US 3348795 A
Description (OCR text may contain errors)
Oct 4, 1967 c. G. SCHILLING 3,348,795
MACHINE BASE Filed Dec. 15, 1965 INVENTOR. CHARLES 6. SCH/LL/NG A f rorney United States Patent Oflice 3,348,795 Patented Oct. 24, 1967 3,348,795 MACHINE BASE Charles G. Schilling, Franklin Township, Westmoreland County, Pa., assignor to United States Steel Corporation, a corporation of Delaware Filed Dec. 15, 1965, Ser. No. 513,987 3 Claims. (Cl. 248-19) ABSTRACT OF THE DISCLOSURE A machine base formed of welded steel plates which define compartments. Sand is packed tightly in the compartments to prevent chattering of a machine mounted on the base.
This invention relates to an improved machine base.
Various machines, such as those used for milling, drilling, or grinding, are subject to chattering as they operate. Chatter is a form of vibration which reduces the life of a cutting tool and has a detrimental efiect on machine accuracy. Elimination of chatter is a major consideration in the design of various machines. To eliminate chatter, the machine base must have adequate damping and stiffness characteristics. Adequate damping can be achieved by using a sufiicient volume of a material, such as cast iron, which has a high internal damping coeflicient. Certain other materials, such as welded steel, are cheaper than cast iron and have more stiffness, but they do not have adequate damping characteristics.
An object of the present invention is to provide an improved machine base which is constructed largely of welded steel plates, yet offers excellent damping characa teristics, as Well as stiffness.
A further object is to provide a machine base which is constructed of steel plates for stiffness, but has compartments filled with sand to give adequate damping characteristics.
In the drawing:
FIGURE 1 is an isometric view of my improved machine base with parts broken away; and
FIGURE 2 is a vertical section through the central portion of the base.
In the form illustrated, my machine base includes a top member 10, a pair of longitudinal bottom members 12, a
pair of transverse bottom members 13, a pair of end members 14, and a pair of side plates 15, all of steel plates and bars rigidly welded together. The longitudinal bottom members 12 carry cleats 16 for attaching the base to a suitable substructure (not shown). A conventional machine, such as a milling, drilling, or grinding machine (not shown), is fixed to the top member 10. The size and configuration of the base of course vary with different types of machines.
In accordance with my invention, the base has two compartments 17 which I fill with coarse dry sand or equivalent. Although the configuration of these compartments is not critical, I find it convenient to make them of inverted triangular shape. The compartments illustrated have vertical walls 18 spaced from the ends of the base and sloping walls 19 which extend downwardly from the transverse center line of the top member 10. The side plates 15 and top member 10 form the remaining walls of these compartments. The two sloping walls 19 have access openings which contain plugs 20 for filling the compartments. The sand should be packed tightly in each compartment 17. Optionally I may place the sand under an initial compressive load to assure that it is packed properly. Walls 18 and 19 are relatively thin, and I can pass bolts 21 through these walls and through the compartments to draw the walls together and thus compress the sand.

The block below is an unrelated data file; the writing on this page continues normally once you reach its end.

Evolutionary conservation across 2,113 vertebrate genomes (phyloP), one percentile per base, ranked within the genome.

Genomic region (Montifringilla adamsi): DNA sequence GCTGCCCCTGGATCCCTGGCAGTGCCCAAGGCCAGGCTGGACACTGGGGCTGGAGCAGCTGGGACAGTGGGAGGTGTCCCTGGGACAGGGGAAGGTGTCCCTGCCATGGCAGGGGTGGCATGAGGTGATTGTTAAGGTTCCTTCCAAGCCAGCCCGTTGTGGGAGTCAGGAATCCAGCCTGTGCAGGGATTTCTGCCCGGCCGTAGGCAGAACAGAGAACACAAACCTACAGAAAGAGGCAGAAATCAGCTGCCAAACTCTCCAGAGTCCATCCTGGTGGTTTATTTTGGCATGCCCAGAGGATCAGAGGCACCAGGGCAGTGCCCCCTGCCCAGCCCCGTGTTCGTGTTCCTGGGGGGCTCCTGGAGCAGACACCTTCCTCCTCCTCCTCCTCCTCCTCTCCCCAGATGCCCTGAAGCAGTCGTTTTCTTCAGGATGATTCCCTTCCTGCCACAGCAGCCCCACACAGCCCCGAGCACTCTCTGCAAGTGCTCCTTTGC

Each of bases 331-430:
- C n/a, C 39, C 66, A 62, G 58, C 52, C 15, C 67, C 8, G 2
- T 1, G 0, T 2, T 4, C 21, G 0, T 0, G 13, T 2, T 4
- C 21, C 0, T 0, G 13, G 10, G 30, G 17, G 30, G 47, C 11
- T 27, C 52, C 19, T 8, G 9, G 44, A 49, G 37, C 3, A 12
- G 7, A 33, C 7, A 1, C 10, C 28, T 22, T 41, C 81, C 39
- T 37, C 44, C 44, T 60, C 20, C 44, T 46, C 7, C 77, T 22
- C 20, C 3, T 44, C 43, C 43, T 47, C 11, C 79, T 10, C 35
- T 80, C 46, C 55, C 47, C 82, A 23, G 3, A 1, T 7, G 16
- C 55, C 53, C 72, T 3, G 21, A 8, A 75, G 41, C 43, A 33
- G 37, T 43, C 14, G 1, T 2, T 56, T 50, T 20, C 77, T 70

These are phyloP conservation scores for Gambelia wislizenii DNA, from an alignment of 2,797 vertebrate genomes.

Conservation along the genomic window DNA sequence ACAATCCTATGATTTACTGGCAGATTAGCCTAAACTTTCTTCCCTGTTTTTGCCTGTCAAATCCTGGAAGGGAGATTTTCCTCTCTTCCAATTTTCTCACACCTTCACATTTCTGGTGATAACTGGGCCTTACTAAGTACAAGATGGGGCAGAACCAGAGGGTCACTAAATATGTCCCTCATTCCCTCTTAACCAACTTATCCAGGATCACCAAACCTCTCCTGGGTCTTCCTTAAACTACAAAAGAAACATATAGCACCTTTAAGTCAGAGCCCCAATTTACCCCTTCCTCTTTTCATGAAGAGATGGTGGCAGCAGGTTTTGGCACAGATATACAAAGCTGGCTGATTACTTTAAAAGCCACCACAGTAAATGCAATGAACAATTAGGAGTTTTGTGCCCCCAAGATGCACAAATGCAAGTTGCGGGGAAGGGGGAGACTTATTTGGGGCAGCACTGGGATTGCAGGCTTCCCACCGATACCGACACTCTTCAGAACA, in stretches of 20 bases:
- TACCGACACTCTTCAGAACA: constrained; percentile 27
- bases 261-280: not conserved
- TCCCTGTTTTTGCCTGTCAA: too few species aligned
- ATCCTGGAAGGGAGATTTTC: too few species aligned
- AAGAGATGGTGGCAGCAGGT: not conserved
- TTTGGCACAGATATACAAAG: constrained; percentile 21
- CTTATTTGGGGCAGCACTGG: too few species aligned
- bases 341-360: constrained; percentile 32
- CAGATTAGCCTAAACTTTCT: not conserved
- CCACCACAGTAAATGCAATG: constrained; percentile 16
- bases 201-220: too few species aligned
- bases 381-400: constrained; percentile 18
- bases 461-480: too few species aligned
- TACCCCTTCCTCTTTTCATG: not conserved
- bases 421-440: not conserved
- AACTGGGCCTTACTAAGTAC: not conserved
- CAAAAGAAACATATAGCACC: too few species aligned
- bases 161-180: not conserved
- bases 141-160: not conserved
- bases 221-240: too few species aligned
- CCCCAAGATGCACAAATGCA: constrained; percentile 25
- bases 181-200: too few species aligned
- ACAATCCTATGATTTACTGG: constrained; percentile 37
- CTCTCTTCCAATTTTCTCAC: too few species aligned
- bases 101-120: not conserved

Any movement of the machine base in bending or torsion distorts the sand compartments and produces frictional forces between the sand particles themselves and between the walls and the sand particles. The friction dissipates energy and results in damping, whereby chatter is eliminated.
From the foregoing description, it is seen that my invention affords an extremely simple construction for preventing chatter in a machine base, yet obtaining the advantages of a welded steel base. The sand-filled compartments are inexpensive to produce and simple to maintain.
While I have shown and described only a single embodiment of my invention, it is apparent that modifications may arise. Therefore, I do not wish to be limited to the disclosure set forth but only by the scope of the appended claims.
1. A machine base comprising a welded steel structure having walls which define compartments, and masses of sand tightly packed in said compartments and fully enclosed by said walls, said walls being relatively movable in bending or torsion to distort the compartments and produce frictional forces between the sand particles themselves and between the walls and sand particles, said friction-al forces dissipating energy and eliminating chatter of a machine mounted on said base.
2. A base as defined in claim 1 in which there are two compartments formed of side plates, vertical walls between said side plates, and sloping walls extending downwardly from the transverse center line of the structure, said sloping walls having access openings for filling the compartments with sand.
3. A base as defined in claim 2 in which said vertical and sloping walls are relatively thin and further comprising bolts extending through the relatively thin walls and through the sand in the compartments to apply an initial compressive load to the sand.
References Cited FOREIGN PATENTS 51,691 12/1941 Netherlands.
ROY D. FRAZIER, Primary Examiner.
F. DOMOTOR, Assistant Examiner.